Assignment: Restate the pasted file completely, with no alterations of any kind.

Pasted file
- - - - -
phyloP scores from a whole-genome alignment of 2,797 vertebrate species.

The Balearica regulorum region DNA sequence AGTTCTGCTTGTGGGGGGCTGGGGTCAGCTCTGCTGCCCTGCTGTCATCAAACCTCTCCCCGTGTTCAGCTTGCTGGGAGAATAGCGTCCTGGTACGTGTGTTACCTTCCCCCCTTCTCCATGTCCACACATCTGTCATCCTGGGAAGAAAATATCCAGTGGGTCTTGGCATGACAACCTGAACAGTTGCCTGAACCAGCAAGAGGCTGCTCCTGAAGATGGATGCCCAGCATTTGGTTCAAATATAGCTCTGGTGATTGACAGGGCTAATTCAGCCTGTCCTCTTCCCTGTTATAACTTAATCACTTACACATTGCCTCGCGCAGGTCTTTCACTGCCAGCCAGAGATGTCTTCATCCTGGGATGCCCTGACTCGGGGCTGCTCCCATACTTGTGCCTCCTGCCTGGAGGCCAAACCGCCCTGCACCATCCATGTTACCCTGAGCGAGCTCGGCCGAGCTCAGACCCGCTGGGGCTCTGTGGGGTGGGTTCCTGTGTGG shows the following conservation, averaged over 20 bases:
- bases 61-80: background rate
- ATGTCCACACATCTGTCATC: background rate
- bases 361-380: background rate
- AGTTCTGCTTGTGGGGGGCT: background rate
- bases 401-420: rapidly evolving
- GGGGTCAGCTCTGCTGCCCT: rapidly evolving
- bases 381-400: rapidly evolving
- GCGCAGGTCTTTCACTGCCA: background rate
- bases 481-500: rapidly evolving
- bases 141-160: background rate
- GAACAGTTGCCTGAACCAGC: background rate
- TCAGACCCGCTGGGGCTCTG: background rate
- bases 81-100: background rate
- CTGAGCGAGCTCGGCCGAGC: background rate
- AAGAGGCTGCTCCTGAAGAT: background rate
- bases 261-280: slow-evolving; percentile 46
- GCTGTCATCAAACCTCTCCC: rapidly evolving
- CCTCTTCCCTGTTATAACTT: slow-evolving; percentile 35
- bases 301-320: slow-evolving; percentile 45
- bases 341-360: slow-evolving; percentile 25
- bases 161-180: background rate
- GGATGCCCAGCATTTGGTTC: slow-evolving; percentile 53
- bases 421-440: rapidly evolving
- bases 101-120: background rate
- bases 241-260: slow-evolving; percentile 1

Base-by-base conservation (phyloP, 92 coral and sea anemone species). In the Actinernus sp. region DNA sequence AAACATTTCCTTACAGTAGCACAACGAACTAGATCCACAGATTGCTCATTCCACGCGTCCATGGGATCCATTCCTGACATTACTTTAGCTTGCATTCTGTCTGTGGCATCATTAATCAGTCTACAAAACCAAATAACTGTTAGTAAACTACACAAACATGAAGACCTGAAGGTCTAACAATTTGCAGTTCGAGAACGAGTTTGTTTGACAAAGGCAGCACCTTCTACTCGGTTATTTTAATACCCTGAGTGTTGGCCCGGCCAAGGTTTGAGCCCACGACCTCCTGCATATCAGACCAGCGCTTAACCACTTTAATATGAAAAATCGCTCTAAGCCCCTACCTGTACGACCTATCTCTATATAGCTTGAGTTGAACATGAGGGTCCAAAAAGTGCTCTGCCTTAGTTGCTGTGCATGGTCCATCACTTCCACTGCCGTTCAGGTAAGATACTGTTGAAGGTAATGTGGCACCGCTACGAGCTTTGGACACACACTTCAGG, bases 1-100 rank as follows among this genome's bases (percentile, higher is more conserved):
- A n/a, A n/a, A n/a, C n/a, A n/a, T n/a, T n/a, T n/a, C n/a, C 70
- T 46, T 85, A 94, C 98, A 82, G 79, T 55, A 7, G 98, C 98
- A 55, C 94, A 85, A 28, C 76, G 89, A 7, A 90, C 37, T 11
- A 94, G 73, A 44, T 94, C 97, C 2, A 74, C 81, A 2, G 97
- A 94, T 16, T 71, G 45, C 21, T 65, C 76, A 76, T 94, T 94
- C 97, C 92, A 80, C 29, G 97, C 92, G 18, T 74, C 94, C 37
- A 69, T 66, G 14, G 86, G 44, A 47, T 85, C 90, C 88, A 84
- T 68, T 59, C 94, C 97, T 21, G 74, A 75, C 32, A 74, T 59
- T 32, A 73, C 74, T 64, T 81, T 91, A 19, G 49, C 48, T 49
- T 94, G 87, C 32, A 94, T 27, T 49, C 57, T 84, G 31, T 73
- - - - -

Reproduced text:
phyloP scores from a whole-genome alignment of 2,797 vertebrate species.

The Balearica regulorum region DNA sequence AGTTCTGCTTGTGGGGGGCTGGGGTCAGCTCTGCTGCCCTGCTGTCATCAAACCTCTCCCCGTGTTCAGCTTGCTGGGAGAATAGCGTCCTGGTACGTGTGTTACCTTCCCCCCTTCTCCATGTCCACACATCTGTCATCCTGGGAAGAAAATATCCAGTGGGTCTTGGCATGACAACCTGAACAGTTGCCTGAACCAGCAAGAGGCTGCTCCTGAAGATGGATGCCCAGCATTTGGTTCAAATATAGCTCTGGTGATTGACAGGGCTAATTCAGCCTGTCCTCTTCCCTGTTATAACTTAATCACTTACACATTGCCTCGCGCAGGTCTTTCACTGCCAGCCAGAGATGTCTTCATCCTGGGATGCCCTGACTCGGGGCTGCTCCCATACTTGTGCCTCCTGCCTGGAGGCCAAACCGCCCTGCACCATCCATGTTACCCTGAGCGAGCTCGGCCGAGCTCAGACCCGCTGGGGCTCTGTGGGGTGGGTTCCTGTGTGG shows the following conservation, averaged over 20 bases:
- bases 61-80: background rate
- ATGTCCACACATCTGTCATC: background rate
- bases 361-380: background rate
- AGTTCTGCTTGTGGGGGGCT: background rate
- bases 401-420: rapidly evolving
- GGGGTCAGCTCTGCTGCCCT: rapidly evolving
- bases 381-400: rapidly evolving
- GCGCAGGTCTTTCACTGCCA: background rate
- bases 481-500: rapidly evolving
- bases 141-160: background rate
- GAACAGTTGCCTGAACCAGC: background rate
- TCAGACCCGCTGGGGCTCTG: background rate
- bases 81-100: background rate
- CTGAGCGAGCTCGGCCGAGC: background rate
- AAGAGGCTGCTCCTGAAGAT: background rate
- bases 261-280: slow-evolving; percentile 46
- GCTGTCATCAAACCTCTCCC: rapidly evolving
- CCTCTTCCCTGTTATAACTT: slow-evolving; percentile 35
- bases 301-320: slow-evolving; percentile 45
- bases 341-360: slow-evolving; percentile 25
- bases 161-180: background rate
- GGATGCCCAGCATTTGGTTC: slow-evolving; percentile 53
- bases 421-440: rapidly evolving
- bases 101-120: background rate
- bases 241-260: slow-evolving; percentile 1

Base-by-base conservation (phyloP, 92 coral and sea anemone species). In the Actinernus sp. region DNA sequence AAACATTTCCTTACAGTAGCACAACGAACTAGATCCACAGATTGCTCATTCCACGCGTCCATGGGATCCATTCCTGACATTACTTTAGCTTGCATTCTGTCTGTGGCATCATTAATCAGTCTACAAAACCAAATAACTGTTAGTAAACTACACAAACATGAAGACCTGAAGGTCTAACAATTTGCAGTTCGAGAACGAGTTTGTTTGACAAAGGCAGCACCTTCTACTCGGTTATTTTAATACCCTGAGTGTTGGCCCGGCCAAGGTTTGAGCCCACGACCTCCTGCATATCAGACCAGCGCTTAACCACTTTAATATGAAAAATCGCTCTAAGCCCCTACCTGTACGACCTATCTCTATATAGCTTGAGTTGAACATGAGGGTCCAAAAAGTGCTCTGCCTTAGTTGCTGTGCATGGTCCATCACTTCCACTGCCGTTCAGGTAAGATACTGTTGAAGGTAATGTGGCACCGCTACGAGCTTTGGACACACACTTCAGG, bases 1-100 rank as follows among this genome's bases (percentile, higher is more conserved):
- A n/a, A n/a, A n/a, C n/a, A n/a, T n/a, T n/a, T n/a, C n/a, C 70
- T 46, T 85, A 94, C 98, A 82, G 79, T 55, A 7, G 98, C 98
- A 55, C 94, A 85, A 28, C 76, G 89, A 7, A 90, C 37, T 11
- A 94, G 73, A 44, T 94, C 97, C 2, A 74, C 81, A 2, G 97
- A 94, T 16, T 71, G 45, C 21, T 65, C 76, A 76, T 94, T 94
- C 97, C 92, A 80, C 29, G 97, C 92, G 18, T 74, C 94, C 37
- A 69, T 66, G 14, G 86, G 44, A 47, T 85, C 90, C 88, A 84
- T 68, T 59, C 94, C 97, T 21, G 74, A 75, C 32, A 74, T 59
- T 32, A 73, C 74, T 64, T 81, T 91, A 19, G 49, C 48, T 49
- T 94, G 87, C 32, A 94, T 27, T 49, C 57, T 84, G 31, T 73